/Provided as a service from the Saudi-US Trade Group, Washington, DC/
Nearly three million Muslims performing the annual hajj pilgrimage in Saudi Arabia began making their way up the rocky desert Mount Arafat on Monday, chanting that they have come to answer God’s call. PHOTOS: Scroll to the bottom of the MSNBC article for a photography slideshow of excellent pictures from the Hajj. For more pictures, BBC News Middle East provides another excellent photography slideshow of the Hajj in pictures. NEW TRAIN: Hoping to decrease accidents and boost tourism, “Saudi has built a railway line to improve transport for millions of Muslims who flock to the kingdom on the annual haj and moveen masse from one holy site to another,” Reuters reports.
King Abdullah Sidelined: SUSRIS
Doctors have recommended rest for King Abdullah bin Abdulaziz as treatment for a herniated disc according to a Royal Court statement yesterday. It said the announcement was consistent with the King’s “principle of transparency.”
Josh Rogin | 11/12/10
A joint letter demanding more information about the Obama administration’s proposed $60 billion arms sale to Saudi Arabia was sent to top administration officials on Friday with the signatures of 198 lawmakers from both sides of the aisle.
Sarah Abdullah | 11/12/10
With the US Federal Reserve’s recent decision to pump $600 billion into its economy as a stimulus to ward off increasing recessionary pressures, the question of whether Saudi Arabia and other Gulf states should keep their pegs to the US dollar has again taken center stage.
Saudis Support Stable Oil Price: VOICE OF AMERICA
Greg Flakus | 11/12/10
“While many energy analysts are predicting a sharp increase in oil prices in the coming months as a worldwide economic recovery takes hold and demand from China and India increases, Saudi Arabia says it will work to mitigate that rise. Saudi Prince Turki Al Faisal Al Saud says his country has the capacity to play that role for some decades to come.”
Saudi Arabia Defriends, Refriends Facebook: PC MAGAZINE
David Murphy | 11/13/10
“Officials in the country of Saudi Arabia officially blocked-and quickly restored-access to the world’s largest social network for its population of approximately 27 million people earlier today. According to officials, Facebook “crossed a line” against the country’s more conservative values.” ACCIDENTAL? Saudi Arabia’s Communication and Information Technology Commission (CITC) has denied that Facebook was intentionally blocked in the Kingdom over the weekend,” Mark Sutton (ITP.net) reports.
“The Saudi Binladin Group has won a 27.1-billion-riyal (7.2-billion-dollar) deal to build a new terminal and infrastructure at Jeddah international airport, the Saudi airports authority announced on Sunday.”
“Israeli Prime Minister Benjamin Netanyahu will ask cabinet ministers to support a U.S. proposal to extend restrictions on building in Jewish settlements for 90 days in exchange for a package of incentives from Washington,” Charles Levinson (WSJ) reports. “If approved by the Israeli government, the deal could help revive peace talks with the Palestinians, which collapsed at the end of September when a 10-month period of building restrictions expired and Israel refused to extend it.” RISKING CHAOS: Israel is “risking chaos” if peace talks fail because the Palestinian leadership could fall apart, Rupert Wingfield-Hayes (BBC News Middle East) reports, citing an Israeli intelligence official. 90-DAY BET: In an analysis, Ethan Bronner and Mark Landler (NYT) write that the “pledge by Prime Minister Benjamin Netanyahu of Israel to push for a new, one-time-only freeze of 90 days on settlement construction in the West Bank represents a bet by the Israelis and the Americans that enough can be accomplished so that the Palestinians will not abandon peace talks even after the freeze ends.”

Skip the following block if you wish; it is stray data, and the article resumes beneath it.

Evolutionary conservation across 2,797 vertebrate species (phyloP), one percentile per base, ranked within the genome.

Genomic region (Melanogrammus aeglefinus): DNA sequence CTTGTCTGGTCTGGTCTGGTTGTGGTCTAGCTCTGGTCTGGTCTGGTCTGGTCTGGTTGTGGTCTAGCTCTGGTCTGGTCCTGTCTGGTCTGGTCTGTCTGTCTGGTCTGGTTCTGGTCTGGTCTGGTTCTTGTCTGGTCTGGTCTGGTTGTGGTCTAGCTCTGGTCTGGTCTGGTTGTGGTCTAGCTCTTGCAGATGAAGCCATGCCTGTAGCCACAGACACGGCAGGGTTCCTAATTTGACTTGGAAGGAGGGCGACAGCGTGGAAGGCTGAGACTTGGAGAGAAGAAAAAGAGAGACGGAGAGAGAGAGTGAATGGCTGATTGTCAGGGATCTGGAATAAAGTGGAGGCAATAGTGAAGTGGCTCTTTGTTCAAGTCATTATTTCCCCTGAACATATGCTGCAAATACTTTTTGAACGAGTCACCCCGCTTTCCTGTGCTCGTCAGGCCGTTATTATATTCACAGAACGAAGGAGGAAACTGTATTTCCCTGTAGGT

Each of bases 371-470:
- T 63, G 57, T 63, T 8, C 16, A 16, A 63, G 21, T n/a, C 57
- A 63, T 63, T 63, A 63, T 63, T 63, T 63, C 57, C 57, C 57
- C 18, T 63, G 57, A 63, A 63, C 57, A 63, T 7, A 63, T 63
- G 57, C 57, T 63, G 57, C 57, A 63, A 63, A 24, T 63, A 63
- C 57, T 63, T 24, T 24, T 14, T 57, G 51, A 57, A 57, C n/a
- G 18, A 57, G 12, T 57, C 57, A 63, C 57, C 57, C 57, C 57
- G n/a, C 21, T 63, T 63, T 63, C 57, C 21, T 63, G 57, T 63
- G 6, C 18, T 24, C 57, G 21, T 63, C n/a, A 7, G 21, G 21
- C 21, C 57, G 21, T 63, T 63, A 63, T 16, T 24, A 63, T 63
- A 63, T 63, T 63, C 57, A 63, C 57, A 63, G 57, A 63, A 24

In Iraq, Prime Minister Nouri al-Maliki now has until late December to form a cabinet, “a process expected to be nearly as difficult as agreeing on who would be prime minister,” Sahar Issa (CSM) reports.
At a recent round of the Doha Debates, audience members were asked whether they preferred democratic reforms or economic liberalization. Audience members voted overwhelmingly in favor of democratic reform before economic liberalization, Meris Lutz (Babylon and Beyond) reports.
At the 16th Asian Games in China, officials referred to the body of water separating Iran and Saudi Arabia as the “Arabian Gulf,” raising hackles of protest from Iran, Alexandra Sandels (LAT) reports.
The Obama administration has “developed a plan to begin transferring security duties in select areas of Afghanistan to that country’s forces over the next 18 to 24 months, with an eye toward ending the American combat mission there by 2014,” Peter Baker and Rod Nordland (NYT) report. DEADLY WEEKEND: “Nine security guards were killed and a Taliban rocket attack on a military base destroyed six armored vehicles in Afghanistan on Monday, after another deadly weekend for foreign forces and civilians,” AFP/Asharq Alawsat reports. CONTRACTOR LEAVES: “The failure of a construction company to finish six police stations in northern Afghanistan has created a swath of political and economic wreckage, undermining a central pillar of President Barack Obama’s plans for extracting America from a decade of war,” Dion Nissenbaum and Hashim Shukoor (McClatchy) reports.
/The daily news is provided as a service of the Saudi-US Trade Group, Washington, DC. Visit www.SUSTG.org for more information and to get a free email subscription to the News Review./